You’ve arrived! Chances are good that if you are visiting Santiago de Compostela in Spain’s Galicia region, who have arrived on foot. But even if you didn’t participate in the famous Camino de Santiago pilgrimage, who will quickly feel the exuberance of all those around you who’ve accomplished this feat. Emotions and stories are in the air. We advise taking a couple extra days to soak it up and to enjoy the great restaurant scene of Santiago.
We’ve visited Santiago four times, once at the culmination of our 500-mile pilgrimage, and other times arriving by train. The most recent visit was after a tour of the Camino del Norte, a week that was built on food finds and outstanding scenery, rather than on footsteps.
So maybe we were more tuned into food this visit, or maybe Santiago has elevated its cuisine game over recent years. Or both. The city is now home to hundreds of fine dining spots, a great international selection of foods, and more than a dozen Michelin Guide listed restaurants.
Some posts on Travel Past 50 may contain affiliate links. If you buy something through one of those links, we may earn a small commission. As an Amazon associate, we earn from qualifying purchases.
Santiago de Compostela Food and Wine
The local Galician cuisine can be difficult to pin down, because it is typified by seafood (especially octopus), by hearty stews, by cheeses, wines, and sweets. All of the above.
A great introduction to all these possibilities can be found at the Mercado de Abastos, perhaps Santiago’s most popular tourist attraction after the Cathedral. Here you’ll find the meats and vegetables that go into Cocido Gallego, and the showstopper fish, crustaceans and mollusks pulled from the Atlantic and the Bay of Biscay near here, but renowned throughout Spain and the Continent.
Within the market – and increasingly in the surrounding neighborhood – food stalls and restaurants offer products using the region’s superior ingredients: empanadas, charcuteries, Gallegan veal, roasted vegetables, delicate fruits, soups and stews.
And on almost every street in Santiago de Compostela, you’ll find the delicious Tarta de Santiago, or almond cake dusted with powdered sugar. If you’ve walked 500 miles, or even 10, it’s not hard to justify a second helping.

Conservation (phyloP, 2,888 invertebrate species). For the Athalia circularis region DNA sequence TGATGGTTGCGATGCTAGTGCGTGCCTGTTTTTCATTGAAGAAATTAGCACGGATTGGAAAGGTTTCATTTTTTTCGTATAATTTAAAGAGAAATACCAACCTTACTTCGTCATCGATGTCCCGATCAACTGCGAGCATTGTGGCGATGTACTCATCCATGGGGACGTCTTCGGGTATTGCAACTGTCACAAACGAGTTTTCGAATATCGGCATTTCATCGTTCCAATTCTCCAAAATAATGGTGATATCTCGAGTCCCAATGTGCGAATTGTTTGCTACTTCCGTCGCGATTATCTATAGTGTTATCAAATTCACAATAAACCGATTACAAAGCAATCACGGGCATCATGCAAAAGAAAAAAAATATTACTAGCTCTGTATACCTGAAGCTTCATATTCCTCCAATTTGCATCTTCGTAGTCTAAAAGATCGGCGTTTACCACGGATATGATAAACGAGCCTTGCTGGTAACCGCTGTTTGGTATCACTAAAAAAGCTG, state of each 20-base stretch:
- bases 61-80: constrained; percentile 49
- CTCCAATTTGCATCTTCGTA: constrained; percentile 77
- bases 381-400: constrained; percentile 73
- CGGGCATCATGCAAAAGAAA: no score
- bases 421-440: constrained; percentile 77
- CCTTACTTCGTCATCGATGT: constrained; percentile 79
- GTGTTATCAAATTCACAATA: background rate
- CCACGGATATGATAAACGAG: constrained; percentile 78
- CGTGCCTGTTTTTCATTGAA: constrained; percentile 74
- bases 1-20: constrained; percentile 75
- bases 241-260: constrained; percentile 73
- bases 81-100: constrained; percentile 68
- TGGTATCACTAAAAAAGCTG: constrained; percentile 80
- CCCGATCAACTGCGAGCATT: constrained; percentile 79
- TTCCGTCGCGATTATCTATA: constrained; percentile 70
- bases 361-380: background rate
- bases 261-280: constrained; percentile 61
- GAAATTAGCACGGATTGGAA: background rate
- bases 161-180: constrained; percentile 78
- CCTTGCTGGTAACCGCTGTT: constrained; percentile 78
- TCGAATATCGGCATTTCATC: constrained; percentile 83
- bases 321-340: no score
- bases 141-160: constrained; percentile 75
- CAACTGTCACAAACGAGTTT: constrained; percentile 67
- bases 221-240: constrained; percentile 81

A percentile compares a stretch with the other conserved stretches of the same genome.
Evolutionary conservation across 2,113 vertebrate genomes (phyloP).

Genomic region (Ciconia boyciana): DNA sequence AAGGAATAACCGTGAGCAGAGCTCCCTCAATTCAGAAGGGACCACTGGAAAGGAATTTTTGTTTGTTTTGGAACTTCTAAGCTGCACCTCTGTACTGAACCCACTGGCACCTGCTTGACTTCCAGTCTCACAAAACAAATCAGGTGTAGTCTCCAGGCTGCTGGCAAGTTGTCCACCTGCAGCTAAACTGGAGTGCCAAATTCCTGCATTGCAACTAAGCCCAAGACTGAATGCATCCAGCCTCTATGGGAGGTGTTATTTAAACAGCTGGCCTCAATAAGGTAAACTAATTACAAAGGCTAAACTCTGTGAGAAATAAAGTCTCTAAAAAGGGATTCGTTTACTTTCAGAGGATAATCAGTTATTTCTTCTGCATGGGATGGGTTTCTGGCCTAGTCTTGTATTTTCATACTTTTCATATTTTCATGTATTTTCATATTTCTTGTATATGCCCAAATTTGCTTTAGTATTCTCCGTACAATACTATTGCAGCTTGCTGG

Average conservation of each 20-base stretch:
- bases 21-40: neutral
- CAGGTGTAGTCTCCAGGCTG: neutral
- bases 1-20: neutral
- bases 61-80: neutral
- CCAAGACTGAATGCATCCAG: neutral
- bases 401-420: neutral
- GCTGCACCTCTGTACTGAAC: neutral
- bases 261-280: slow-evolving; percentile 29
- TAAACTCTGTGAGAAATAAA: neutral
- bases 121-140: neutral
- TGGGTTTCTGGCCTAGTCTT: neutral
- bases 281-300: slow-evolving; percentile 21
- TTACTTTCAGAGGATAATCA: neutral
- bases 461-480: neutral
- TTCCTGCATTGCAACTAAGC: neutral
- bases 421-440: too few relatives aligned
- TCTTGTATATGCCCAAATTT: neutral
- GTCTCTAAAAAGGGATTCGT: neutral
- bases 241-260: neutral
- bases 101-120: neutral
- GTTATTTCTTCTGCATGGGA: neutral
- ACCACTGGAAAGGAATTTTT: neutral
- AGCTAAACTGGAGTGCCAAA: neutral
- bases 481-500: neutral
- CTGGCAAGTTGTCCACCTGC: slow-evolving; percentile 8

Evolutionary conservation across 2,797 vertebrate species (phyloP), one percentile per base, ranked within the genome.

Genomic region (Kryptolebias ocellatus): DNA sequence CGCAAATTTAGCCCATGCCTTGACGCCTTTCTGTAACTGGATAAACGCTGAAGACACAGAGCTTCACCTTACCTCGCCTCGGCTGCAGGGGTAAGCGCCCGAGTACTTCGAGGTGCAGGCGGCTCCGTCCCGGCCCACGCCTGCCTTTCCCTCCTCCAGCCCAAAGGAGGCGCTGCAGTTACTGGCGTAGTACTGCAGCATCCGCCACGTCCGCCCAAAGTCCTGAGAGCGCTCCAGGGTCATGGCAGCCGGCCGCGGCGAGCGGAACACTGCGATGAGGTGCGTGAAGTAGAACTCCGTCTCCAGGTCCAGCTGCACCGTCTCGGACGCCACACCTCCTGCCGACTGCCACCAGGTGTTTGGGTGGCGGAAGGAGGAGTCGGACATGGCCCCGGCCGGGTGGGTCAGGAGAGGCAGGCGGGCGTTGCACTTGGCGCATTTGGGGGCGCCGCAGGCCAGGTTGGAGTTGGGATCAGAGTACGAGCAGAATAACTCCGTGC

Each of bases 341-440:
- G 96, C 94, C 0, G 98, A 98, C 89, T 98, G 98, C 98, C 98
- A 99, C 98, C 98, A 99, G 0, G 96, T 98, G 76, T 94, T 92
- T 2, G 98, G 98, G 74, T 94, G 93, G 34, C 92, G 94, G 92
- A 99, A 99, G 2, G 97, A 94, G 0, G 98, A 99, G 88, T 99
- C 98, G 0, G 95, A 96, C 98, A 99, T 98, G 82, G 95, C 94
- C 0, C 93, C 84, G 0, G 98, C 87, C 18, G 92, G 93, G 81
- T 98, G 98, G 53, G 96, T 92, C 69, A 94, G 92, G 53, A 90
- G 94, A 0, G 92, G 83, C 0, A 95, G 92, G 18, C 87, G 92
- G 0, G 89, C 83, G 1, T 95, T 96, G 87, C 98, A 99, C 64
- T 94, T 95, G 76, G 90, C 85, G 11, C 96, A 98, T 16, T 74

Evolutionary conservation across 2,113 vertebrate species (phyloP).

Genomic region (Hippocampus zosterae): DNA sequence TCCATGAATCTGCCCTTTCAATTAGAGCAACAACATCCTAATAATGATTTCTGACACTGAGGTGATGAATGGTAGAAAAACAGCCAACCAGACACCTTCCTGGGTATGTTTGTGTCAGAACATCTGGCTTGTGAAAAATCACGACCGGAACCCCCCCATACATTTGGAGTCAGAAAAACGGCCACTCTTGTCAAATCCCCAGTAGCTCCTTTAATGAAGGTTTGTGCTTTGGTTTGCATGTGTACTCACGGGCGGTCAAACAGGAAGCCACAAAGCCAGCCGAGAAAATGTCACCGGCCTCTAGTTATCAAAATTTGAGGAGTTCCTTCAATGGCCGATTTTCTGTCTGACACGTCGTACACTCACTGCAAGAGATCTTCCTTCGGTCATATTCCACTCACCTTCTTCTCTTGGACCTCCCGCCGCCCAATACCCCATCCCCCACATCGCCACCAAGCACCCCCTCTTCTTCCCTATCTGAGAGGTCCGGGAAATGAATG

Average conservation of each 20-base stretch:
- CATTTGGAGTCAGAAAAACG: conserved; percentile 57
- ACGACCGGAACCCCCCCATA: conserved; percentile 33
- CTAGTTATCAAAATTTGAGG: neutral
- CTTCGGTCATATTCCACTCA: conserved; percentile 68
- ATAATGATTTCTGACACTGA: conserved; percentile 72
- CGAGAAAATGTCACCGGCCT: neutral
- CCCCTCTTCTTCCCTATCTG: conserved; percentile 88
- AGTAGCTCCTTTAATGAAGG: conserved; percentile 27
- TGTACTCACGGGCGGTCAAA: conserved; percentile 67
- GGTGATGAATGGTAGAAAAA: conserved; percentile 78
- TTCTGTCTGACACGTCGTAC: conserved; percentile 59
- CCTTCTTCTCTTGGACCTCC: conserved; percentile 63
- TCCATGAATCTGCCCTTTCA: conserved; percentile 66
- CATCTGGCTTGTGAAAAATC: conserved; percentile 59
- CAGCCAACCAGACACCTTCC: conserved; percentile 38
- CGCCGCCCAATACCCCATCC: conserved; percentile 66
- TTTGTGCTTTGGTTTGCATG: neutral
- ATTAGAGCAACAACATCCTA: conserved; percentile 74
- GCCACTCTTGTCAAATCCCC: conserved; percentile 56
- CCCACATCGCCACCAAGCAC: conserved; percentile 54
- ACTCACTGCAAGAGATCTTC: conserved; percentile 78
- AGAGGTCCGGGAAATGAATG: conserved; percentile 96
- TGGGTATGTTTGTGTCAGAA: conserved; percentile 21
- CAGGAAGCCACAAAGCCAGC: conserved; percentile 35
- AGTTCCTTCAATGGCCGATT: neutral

Without studying Spanish wines, it’s highly likely you’ve sampled some. Five certified varietals some from Galicia, the most famous being the albariño, an almost effervescent white from the Rias Baixas region. (According to Santiago’s tourism office, Galicia is the only Spanish wine-producing area where wines are called by the name of the grape rather the region.) In reds, look for mencía (Ribeiro Sacra) or godello (Valdeorras).
All sorts of up-to-date information on Santaigo’s tasty food offerings is available on the city’s tourist website. Since Santiago may be near the end of your journey before returning home, you’ll do well to purchase some items to carry with you. Gifts of food are simply the best way to recall your Spain experience.
Santiago de Compostela Notable Restaurants
We hope our simple reporting on the foods we ate in these first two restaurants will convince you of their quality. The secret is really no secret: fresh local ingredients assembled with creative energy by passionate chefs.
Restaurante A Horta do Obradoiro
Chef Kike Piñeiro. Our menu kept delivering, every course a treat and beautifully presented.
- Sardines and onion on focaccia
- Navajas, razor clams, are a favorite of Tom's
- Atlantic tuna over puree of potatoes with pimiento and capers
- Potato topped with a spicy pork salsa
- Meluza, hake, over vegetables with warm sweet vinegar poured over at tableside
- Veal pot roast with mushroom sauce
- Cinnamon ice cream with apple whipped delight topped with toasted crumbs
Chef Pepe Solla restaurant opened in 2019, celebrating the one of life's finest combinations: good music and great food. In addition to the local wine selection, we were introduced to the tasty local beer, 1906.
- Cabbage kimchi soup with fish broth
- Corn flour empanadas with leek and merluza, served with Jamon Iberico tartare with smoked oil
- Corn tacos with sushi (merluza) and marinated kimchi
- Ham and merluza croquettes
- Toro tail braised with aromatic herbs
- Ensaladilla: potatoes and carrots with asweet pepper foam and seaweed vinegar drizzle
- Iberian pork loin with tomatoes
Not the chef-driven groundbreaking sort of restaurant as those above, but a very pleasant meal and experience. Located right in the heart of the restaurant zone near the cathedral, L’Incontro surprised us with available seating at a busy time, quality classic pasta dishes, and fresh attractive salads. Sometimes, we all need to include a fine Italian meal in the mix.